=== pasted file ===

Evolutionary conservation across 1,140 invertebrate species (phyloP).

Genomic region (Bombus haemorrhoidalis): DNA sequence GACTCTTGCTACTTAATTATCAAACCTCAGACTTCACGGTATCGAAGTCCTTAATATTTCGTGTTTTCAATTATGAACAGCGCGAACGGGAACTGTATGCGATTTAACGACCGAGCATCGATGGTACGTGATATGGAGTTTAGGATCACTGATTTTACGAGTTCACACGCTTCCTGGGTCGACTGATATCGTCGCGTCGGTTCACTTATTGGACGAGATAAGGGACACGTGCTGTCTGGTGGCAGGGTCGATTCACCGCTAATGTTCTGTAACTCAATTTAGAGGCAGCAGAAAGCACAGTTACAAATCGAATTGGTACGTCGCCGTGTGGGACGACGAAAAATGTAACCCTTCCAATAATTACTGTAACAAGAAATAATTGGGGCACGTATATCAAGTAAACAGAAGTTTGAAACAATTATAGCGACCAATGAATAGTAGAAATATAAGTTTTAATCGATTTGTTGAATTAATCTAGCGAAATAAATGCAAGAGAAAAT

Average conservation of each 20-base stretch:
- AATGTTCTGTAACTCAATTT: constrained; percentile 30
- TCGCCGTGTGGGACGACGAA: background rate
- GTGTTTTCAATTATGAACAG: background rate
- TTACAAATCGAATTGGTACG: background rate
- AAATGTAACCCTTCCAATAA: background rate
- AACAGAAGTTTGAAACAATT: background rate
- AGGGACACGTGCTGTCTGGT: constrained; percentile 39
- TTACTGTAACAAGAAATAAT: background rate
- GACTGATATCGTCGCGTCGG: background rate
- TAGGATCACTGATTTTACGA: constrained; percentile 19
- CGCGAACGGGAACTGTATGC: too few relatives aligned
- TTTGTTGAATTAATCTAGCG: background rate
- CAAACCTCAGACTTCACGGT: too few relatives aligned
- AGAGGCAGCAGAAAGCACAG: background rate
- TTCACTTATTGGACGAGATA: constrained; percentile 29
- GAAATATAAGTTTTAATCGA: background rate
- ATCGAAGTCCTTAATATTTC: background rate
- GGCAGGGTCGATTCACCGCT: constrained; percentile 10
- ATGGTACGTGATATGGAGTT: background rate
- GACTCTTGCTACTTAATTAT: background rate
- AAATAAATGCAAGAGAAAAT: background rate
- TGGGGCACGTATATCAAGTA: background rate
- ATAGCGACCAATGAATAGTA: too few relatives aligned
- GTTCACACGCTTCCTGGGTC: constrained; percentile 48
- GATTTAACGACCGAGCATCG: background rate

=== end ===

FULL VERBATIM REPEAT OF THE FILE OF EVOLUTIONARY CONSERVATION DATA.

Evolutionary conservation across 1,140 invertebrate species (phyloP).

Genomic region (Bombus haemorrhoidalis): DNA sequence GACTCTTGCTACTTAATTATCAAACCTCAGACTTCACGGTATCGAAGTCCTTAATATTTCGTGTTTTCAATTATGAACAGCGCGAACGGGAACTGTATGCGATTTAACGACCGAGCATCGATGGTACGTGATATGGAGTTTAGGATCACTGATTTTACGAGTTCACACGCTTCCTGGGTCGACTGATATCGTCGCGTCGGTTCACTTATTGGACGAGATAAGGGACACGTGCTGTCTGGTGGCAGGGTCGATTCACCGCTAATGTTCTGTAACTCAATTTAGAGGCAGCAGAAAGCACAGTTACAAATCGAATTGGTACGTCGCCGTGTGGGACGACGAAAAATGTAACCCTTCCAATAATTACTGTAACAAGAAATAATTGGGGCACGTATATCAAGTAAACAGAAGTTTGAAACAATTATAGCGACCAATGAATAGTAGAAATATAAGTTTTAATCGATTTGTTGAATTAATCTAGCGAAATAAATGCAAGAGAAAAT

Average conservation of each 20-base stretch:
- AATGTTCTGTAACTCAATTT: constrained; percentile 30
- TCGCCGTGTGGGACGACGAA: background rate
- GTGTTTTCAATTATGAACAG: background rate
- TTACAAATCGAATTGGTACG: background rate
- AAATGTAACCCTTCCAATAA: background rate
- AACAGAAGTTTGAAACAATT: background rate
- AGGGACACGTGCTGTCTGGT: constrained; percentile 39
- TTACTGTAACAAGAAATAAT: background rate
- GACTGATATCGTCGCGTCGG: background rate
- TAGGATCACTGATTTTACGA: constrained; percentile 19
- CGCGAACGGGAACTGTATGC: too few relatives aligned
- TTTGTTGAATTAATCTAGCG: background rate
- CAAACCTCAGACTTCACGGT: too few relatives aligned
- AGAGGCAGCAGAAAGCACAG: background rate
- TTCACTTATTGGACGAGATA: constrained; percentile 29
- GAAATATAAGTTTTAATCGA: background rate
- ATCGAAGTCCTTAATATTTC: background rate
- GGCAGGGTCGATTCACCGCT: constrained; percentile 10
- ATGGTACGTGATATGGAGTT: background rate
- GACTCTTGCTACTTAATTAT: background rate
- AAATAAATGCAAGAGAAAAT: background rate
- TGGGGCACGTATATCAAGTA: background rate
- ATAGCGACCAATGAATAGTA: too few relatives aligned
- GTTCACACGCTTCCTGGGTC: constrained; percentile 48
- GATTTAACGACCGAGCATCG: background rate